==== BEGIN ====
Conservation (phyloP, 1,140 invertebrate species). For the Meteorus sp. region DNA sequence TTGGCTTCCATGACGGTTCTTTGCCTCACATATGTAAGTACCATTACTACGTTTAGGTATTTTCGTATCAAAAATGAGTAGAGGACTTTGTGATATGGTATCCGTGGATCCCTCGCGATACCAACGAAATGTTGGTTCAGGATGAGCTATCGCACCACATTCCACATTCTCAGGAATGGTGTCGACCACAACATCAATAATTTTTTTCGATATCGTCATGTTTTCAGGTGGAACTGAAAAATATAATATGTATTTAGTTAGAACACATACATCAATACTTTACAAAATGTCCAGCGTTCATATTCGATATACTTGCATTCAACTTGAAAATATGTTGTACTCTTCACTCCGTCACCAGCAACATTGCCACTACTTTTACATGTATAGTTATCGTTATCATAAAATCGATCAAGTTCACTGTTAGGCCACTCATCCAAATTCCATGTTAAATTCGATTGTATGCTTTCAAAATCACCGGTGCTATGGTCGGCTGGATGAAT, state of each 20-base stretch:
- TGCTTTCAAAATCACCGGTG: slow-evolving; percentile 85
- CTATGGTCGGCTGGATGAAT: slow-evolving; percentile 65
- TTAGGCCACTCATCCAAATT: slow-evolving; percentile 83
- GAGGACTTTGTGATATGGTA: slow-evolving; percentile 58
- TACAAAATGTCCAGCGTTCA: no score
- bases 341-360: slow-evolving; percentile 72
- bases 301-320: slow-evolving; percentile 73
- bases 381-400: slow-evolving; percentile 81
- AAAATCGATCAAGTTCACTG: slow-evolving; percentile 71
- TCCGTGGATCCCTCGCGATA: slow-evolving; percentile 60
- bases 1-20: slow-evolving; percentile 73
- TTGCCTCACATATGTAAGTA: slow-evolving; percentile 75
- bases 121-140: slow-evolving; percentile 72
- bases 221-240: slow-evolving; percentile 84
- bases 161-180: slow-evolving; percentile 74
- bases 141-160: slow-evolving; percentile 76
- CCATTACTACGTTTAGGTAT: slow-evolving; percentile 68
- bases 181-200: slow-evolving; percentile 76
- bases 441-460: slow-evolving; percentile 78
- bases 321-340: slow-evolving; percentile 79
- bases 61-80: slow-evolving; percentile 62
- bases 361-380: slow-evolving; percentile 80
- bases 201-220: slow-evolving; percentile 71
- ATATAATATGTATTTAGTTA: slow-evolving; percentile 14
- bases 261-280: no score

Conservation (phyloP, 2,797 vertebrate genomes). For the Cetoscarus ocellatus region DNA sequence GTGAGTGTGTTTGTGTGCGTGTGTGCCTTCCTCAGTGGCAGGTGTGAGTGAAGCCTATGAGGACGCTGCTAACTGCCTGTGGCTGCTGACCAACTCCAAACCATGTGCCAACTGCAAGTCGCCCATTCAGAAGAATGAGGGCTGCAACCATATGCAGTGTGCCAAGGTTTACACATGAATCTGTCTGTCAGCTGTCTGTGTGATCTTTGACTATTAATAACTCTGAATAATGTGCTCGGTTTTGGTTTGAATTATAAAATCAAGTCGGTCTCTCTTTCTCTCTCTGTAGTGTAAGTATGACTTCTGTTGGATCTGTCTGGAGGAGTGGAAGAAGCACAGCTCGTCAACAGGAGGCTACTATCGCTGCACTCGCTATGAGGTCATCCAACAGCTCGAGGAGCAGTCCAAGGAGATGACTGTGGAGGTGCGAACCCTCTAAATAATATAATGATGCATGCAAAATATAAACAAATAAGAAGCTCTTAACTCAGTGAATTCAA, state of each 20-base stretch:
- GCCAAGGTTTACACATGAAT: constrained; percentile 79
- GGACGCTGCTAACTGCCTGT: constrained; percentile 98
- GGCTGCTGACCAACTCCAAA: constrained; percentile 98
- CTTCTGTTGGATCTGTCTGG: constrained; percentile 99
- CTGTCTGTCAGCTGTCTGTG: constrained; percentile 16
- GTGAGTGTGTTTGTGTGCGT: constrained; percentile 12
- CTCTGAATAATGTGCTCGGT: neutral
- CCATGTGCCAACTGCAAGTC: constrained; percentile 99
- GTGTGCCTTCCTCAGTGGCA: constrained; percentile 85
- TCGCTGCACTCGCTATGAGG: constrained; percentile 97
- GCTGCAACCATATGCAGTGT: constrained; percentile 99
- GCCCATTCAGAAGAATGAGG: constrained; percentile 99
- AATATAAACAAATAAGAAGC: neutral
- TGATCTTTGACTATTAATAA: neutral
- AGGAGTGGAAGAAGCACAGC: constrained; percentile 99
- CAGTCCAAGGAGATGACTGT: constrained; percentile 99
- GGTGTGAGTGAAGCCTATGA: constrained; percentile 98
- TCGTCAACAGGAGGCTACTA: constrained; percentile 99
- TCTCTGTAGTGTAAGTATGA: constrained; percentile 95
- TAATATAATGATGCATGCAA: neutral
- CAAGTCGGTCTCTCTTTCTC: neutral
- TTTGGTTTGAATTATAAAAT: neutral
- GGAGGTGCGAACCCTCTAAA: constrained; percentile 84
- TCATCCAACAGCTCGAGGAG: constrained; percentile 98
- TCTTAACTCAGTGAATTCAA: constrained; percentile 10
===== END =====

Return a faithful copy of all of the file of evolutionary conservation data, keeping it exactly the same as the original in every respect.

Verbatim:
Conservation (phyloP, 1,140 invertebrate species). For the Meteorus sp. region DNA sequence TTGGCTTCCATGACGGTTCTTTGCCTCACATATGTAAGTACCATTACTACGTTTAGGTATTTTCGTATCAAAAATGAGTAGAGGACTTTGTGATATGGTATCCGTGGATCCCTCGCGATACCAACGAAATGTTGGTTCAGGATGAGCTATCGCACCACATTCCACATTCTCAGGAATGGTGTCGACCACAACATCAATAATTTTTTTCGATATCGTCATGTTTTCAGGTGGAACTGAAAAATATAATATGTATTTAGTTAGAACACATACATCAATACTTTACAAAATGTCCAGCGTTCATATTCGATATACTTGCATTCAACTTGAAAATATGTTGTACTCTTCACTCCGTCACCAGCAACATTGCCACTACTTTTACATGTATAGTTATCGTTATCATAAAATCGATCAAGTTCACTGTTAGGCCACTCATCCAAATTCCATGTTAAATTCGATTGTATGCTTTCAAAATCACCGGTGCTATGGTCGGCTGGATGAAT, state of each 20-base stretch:
- TGCTTTCAAAATCACCGGTG: slow-evolving; percentile 85
- CTATGGTCGGCTGGATGAAT: slow-evolving; percentile 65
- TTAGGCCACTCATCCAAATT: slow-evolving; percentile 83
- GAGGACTTTGTGATATGGTA: slow-evolving; percentile 58
- TACAAAATGTCCAGCGTTCA: no score
- bases 341-360: slow-evolving; percentile 72
- bases 301-320: slow-evolving; percentile 73
- bases 381-400: slow-evolving; percentile 81
- AAAATCGATCAAGTTCACTG: slow-evolving; percentile 71
- TCCGTGGATCCCTCGCGATA: slow-evolving; percentile 60
- bases 1-20: slow-evolving; percentile 73
- TTGCCTCACATATGTAAGTA: slow-evolving; percentile 75
- bases 121-140: slow-evolving; percentile 72
- bases 221-240: slow-evolving; percentile 84
- bases 161-180: slow-evolving; percentile 74
- bases 141-160: slow-evolving; percentile 76
- CCATTACTACGTTTAGGTAT: slow-evolving; percentile 68
- bases 181-200: slow-evolving; percentile 76
- bases 441-460: slow-evolving; percentile 78
- bases 321-340: slow-evolving; percentile 79
- bases 61-80: slow-evolving; percentile 62
- bases 361-380: slow-evolving; percentile 80
- bases 201-220: slow-evolving; percentile 71
- ATATAATATGTATTTAGTTA: slow-evolving; percentile 14
- bases 261-280: no score

Conservation (phyloP, 2,797 vertebrate genomes). For the Cetoscarus ocellatus region DNA sequence GTGAGTGTGTTTGTGTGCGTGTGTGCCTTCCTCAGTGGCAGGTGTGAGTGAAGCCTATGAGGACGCTGCTAACTGCCTGTGGCTGCTGACCAACTCCAAACCATGTGCCAACTGCAAGTCGCCCATTCAGAAGAATGAGGGCTGCAACCATATGCAGTGTGCCAAGGTTTACACATGAATCTGTCTGTCAGCTGTCTGTGTGATCTTTGACTATTAATAACTCTGAATAATGTGCTCGGTTTTGGTTTGAATTATAAAATCAAGTCGGTCTCTCTTTCTCTCTCTGTAGTGTAAGTATGACTTCTGTTGGATCTGTCTGGAGGAGTGGAAGAAGCACAGCTCGTCAACAGGAGGCTACTATCGCTGCACTCGCTATGAGGTCATCCAACAGCTCGAGGAGCAGTCCAAGGAGATGACTGTGGAGGTGCGAACCCTCTAAATAATATAATGATGCATGCAAAATATAAACAAATAAGAAGCTCTTAACTCAGTGAATTCAA, state of each 20-base stretch:
- GCCAAGGTTTACACATGAAT: constrained; percentile 79
- GGACGCTGCTAACTGCCTGT: constrained; percentile 98
- GGCTGCTGACCAACTCCAAA: constrained; percentile 98
- CTTCTGTTGGATCTGTCTGG: constrained; percentile 99
- CTGTCTGTCAGCTGTCTGTG: constrained; percentile 16
- GTGAGTGTGTTTGTGTGCGT: constrained; percentile 12
- CTCTGAATAATGTGCTCGGT: neutral
- CCATGTGCCAACTGCAAGTC: constrained; percentile 99
- GTGTGCCTTCCTCAGTGGCA: constrained; percentile 85
- TCGCTGCACTCGCTATGAGG: constrained; percentile 97
- GCTGCAACCATATGCAGTGT: constrained; percentile 99
- GCCCATTCAGAAGAATGAGG: constrained; percentile 99
- AATATAAACAAATAAGAAGC: neutral
- TGATCTTTGACTATTAATAA: neutral
- AGGAGTGGAAGAAGCACAGC: constrained; percentile 99
- CAGTCCAAGGAGATGACTGT: constrained; percentile 99
- GGTGTGAGTGAAGCCTATGA: constrained; percentile 98
- TCGTCAACAGGAGGCTACTA: constrained; percentile 99
- TCTCTGTAGTGTAAGTATGA: constrained; percentile 95
- TAATATAATGATGCATGCAA: neutral
- CAAGTCGGTCTCTCTTTCTC: neutral
- TTTGGTTTGAATTATAAAAT: neutral
- GGAGGTGCGAACCCTCTAAA: constrained; percentile 84
- TCATCCAACAGCTCGAGGAG: constrained; percentile 98
- TCTTAACTCAGTGAATTCAA: constrained; percentile 10